13 houses fumigated in Tenerife near the place where an ‘Aedes aegypti’ mosquito was found

The Entomological Surveillance System of Canary Islandscoordinated by the General Directorate of Public Health, has begun the work of fumigation of thirteen houses close to the residence of Santa Cruz de Tenerife in which last Wednesday detected specimens of the Aedes aegypti mosquitoas reported this Friday by the Ministry of Health of the Canary Islands Government.

health locate "critical points" close to the house in Tenerife where the 'Aedes aegypti' mosquito was found

Health locates “critical points” near the house in Tenerife where the ‘Aedes aegypti’ mosquito was located


The tasks have begun early this Friday and work has been done in homes, storage rooms, patios and other common areas, which has forced the eviction of people from their homes for twelve hours.

These works are carried out after the inspection work carried out yesterday in the homes and other areas to identify the risk points near the home where the specimens were located.

The area was fenced off to carry out the inspection tasks and a plant in the house had been identified as a possible breeding ground, so the traceability of the product that had been recently acquired is being carried out.

The Aedes aegypti It is a black-striped mosquito, smaller than the usual ones in our territory, which appears more in urban environments and has adapted to reproduce in small man-made water points.

It is a vector for the transmission of viral diseases in other geographical areas where these pathologies are endemic, which is not the case in the Canary Islands.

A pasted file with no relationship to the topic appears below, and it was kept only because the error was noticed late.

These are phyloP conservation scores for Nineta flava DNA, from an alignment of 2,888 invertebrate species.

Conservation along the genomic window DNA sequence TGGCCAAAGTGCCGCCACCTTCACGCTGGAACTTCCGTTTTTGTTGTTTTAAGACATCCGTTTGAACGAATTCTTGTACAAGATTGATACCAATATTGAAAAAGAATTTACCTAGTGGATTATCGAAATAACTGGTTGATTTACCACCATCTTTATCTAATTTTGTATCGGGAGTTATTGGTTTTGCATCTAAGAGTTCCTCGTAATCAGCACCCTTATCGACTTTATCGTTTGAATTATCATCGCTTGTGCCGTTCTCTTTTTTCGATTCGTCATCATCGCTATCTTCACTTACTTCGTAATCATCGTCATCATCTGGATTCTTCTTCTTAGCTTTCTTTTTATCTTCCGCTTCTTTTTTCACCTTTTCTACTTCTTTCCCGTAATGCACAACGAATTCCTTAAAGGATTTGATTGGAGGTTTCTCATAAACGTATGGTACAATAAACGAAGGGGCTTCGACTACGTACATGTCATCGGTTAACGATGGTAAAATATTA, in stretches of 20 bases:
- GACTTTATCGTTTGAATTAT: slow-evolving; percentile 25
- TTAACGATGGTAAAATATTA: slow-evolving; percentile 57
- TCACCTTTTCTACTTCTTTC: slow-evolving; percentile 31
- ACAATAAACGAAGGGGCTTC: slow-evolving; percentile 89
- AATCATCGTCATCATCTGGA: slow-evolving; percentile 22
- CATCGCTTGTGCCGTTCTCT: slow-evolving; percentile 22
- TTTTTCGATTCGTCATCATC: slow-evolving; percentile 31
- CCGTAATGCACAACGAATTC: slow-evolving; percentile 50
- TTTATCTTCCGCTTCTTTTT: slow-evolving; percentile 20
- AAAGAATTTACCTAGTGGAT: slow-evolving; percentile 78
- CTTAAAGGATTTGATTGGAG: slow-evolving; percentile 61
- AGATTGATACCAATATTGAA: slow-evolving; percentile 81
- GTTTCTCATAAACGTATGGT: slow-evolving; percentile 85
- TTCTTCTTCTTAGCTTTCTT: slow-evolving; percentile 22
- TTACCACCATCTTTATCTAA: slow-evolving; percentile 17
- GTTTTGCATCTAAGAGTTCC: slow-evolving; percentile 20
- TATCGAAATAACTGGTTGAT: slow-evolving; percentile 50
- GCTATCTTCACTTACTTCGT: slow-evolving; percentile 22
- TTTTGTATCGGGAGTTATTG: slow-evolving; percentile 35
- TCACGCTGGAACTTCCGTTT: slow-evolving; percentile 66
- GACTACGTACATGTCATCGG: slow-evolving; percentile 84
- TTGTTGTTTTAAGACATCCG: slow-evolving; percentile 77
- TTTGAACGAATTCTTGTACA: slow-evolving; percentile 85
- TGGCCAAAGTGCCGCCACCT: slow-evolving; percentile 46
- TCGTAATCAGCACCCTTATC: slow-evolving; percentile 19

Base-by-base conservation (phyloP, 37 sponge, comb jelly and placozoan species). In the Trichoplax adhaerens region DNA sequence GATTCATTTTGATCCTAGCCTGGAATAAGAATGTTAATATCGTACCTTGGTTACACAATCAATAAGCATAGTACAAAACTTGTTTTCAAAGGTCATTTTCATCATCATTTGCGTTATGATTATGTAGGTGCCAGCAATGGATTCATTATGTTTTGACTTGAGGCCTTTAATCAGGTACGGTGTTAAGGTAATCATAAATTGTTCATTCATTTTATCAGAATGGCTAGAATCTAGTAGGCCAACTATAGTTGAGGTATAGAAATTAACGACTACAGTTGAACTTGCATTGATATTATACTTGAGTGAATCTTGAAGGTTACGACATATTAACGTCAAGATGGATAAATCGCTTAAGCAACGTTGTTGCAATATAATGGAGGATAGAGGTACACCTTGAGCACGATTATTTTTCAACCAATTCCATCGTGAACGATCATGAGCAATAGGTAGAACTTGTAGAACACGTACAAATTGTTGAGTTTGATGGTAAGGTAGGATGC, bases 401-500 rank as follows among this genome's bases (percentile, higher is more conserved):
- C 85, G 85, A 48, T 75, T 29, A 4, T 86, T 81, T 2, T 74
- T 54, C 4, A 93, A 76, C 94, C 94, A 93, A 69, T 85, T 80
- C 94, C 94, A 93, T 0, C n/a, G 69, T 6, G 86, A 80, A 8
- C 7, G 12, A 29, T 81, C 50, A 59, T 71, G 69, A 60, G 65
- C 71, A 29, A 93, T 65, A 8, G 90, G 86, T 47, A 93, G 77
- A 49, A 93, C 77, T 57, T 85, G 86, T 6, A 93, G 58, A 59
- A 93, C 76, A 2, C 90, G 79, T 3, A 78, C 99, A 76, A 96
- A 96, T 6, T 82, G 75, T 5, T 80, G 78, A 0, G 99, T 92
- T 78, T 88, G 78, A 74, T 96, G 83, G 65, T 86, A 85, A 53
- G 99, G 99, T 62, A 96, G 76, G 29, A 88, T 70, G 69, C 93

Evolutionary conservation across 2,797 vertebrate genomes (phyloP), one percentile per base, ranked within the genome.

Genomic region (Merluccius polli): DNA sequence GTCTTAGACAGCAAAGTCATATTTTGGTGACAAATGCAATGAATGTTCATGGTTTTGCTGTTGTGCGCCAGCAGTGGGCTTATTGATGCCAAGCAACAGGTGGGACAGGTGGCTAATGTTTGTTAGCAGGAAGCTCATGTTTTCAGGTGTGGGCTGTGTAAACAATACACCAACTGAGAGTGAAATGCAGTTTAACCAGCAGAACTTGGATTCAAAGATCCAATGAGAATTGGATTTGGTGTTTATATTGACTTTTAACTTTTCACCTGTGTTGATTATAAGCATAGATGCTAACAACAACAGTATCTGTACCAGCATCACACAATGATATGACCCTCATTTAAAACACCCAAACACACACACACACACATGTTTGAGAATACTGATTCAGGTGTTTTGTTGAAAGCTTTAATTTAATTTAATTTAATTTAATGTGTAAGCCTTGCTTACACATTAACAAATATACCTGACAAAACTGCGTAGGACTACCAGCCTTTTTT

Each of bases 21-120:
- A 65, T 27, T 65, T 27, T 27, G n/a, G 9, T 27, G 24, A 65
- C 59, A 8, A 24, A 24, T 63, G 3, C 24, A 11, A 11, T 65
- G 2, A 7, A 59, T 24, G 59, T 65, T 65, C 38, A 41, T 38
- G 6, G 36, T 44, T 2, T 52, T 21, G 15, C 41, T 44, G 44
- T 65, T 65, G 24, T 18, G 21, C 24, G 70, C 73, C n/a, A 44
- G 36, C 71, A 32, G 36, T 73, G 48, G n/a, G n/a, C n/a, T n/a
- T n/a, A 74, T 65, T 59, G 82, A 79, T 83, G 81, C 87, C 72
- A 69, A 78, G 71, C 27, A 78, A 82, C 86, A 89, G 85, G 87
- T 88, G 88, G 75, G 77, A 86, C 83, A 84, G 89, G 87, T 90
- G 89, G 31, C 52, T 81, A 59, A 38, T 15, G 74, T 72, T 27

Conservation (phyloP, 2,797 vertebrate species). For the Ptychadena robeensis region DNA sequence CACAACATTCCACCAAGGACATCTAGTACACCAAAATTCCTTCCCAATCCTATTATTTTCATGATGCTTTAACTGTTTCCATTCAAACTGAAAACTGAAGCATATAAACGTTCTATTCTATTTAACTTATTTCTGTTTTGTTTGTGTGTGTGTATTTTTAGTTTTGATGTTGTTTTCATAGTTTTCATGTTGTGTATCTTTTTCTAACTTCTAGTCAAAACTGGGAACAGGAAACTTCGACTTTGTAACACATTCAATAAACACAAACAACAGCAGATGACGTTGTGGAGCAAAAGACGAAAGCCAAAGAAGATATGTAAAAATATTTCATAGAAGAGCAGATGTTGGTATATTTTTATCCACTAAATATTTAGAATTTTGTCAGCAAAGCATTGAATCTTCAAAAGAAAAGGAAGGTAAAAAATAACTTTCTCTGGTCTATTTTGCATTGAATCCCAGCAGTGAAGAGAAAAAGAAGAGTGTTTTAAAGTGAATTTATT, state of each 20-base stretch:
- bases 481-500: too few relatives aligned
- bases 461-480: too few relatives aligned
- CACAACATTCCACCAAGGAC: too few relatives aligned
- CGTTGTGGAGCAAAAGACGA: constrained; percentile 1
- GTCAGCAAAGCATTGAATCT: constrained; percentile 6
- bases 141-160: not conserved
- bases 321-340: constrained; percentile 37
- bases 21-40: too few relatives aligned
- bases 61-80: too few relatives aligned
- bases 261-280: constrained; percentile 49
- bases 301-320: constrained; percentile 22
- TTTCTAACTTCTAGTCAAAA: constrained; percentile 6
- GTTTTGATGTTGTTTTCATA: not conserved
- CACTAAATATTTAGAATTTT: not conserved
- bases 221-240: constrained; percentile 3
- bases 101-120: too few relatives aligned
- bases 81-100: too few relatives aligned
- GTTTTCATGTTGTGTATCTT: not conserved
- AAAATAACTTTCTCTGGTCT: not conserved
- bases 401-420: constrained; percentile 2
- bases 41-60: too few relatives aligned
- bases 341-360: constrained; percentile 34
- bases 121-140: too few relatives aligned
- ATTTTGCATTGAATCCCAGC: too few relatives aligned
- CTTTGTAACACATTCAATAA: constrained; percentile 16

No bites have been reported and the presence of the mosquito does not imply the transmission of diseases such as dengue, Zika, yellow fever or chicungunya, since these are not present in the Canary Islands, except for sporadic imported cases.

Citizens can send photos of suspected presence of the Aedes aegypti to the email account [email protected] or images of strong inflammatory reactions due to stings if they occur, indicating the geographical place where it has been located and a telephone number.

Health highlights that the Surveillance System is effective in detecting even invasive mosquito larvae and eggs early, before they have caused bites in the island’s population. In this sense, all the necessary information is being collected to delimit, verify and, where appropriate, eradicate the presence of this mosquito on the island.

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